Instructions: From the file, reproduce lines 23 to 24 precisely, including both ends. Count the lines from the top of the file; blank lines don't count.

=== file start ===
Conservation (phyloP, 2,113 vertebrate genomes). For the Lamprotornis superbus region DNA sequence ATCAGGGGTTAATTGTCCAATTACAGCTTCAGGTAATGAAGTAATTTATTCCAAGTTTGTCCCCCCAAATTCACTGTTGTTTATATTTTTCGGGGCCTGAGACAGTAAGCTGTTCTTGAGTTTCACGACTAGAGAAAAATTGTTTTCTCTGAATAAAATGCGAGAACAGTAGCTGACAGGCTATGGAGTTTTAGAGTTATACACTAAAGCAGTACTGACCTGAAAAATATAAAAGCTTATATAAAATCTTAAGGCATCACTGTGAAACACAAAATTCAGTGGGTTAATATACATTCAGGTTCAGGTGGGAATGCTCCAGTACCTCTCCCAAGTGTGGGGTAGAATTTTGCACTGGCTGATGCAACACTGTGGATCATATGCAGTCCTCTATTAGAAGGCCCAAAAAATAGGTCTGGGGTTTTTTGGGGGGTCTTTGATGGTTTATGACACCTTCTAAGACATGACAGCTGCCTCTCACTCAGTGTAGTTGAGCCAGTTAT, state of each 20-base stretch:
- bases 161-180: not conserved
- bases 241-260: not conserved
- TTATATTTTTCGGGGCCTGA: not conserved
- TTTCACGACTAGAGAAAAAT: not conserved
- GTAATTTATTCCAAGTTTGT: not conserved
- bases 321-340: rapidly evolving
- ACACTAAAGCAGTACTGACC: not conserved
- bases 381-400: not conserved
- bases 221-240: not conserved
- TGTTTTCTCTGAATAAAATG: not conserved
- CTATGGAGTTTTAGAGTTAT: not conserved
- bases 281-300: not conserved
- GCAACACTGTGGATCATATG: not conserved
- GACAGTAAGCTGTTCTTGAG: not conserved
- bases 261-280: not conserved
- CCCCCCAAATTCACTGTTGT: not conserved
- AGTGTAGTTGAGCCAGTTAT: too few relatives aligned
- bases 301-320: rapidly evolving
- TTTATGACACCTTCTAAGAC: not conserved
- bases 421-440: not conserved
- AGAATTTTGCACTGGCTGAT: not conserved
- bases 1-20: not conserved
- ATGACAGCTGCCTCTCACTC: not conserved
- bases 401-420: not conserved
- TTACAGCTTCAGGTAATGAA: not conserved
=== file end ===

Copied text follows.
- bases 1-20: not conserved
- ATGACAGCTGCCTCTCACTC: not conserved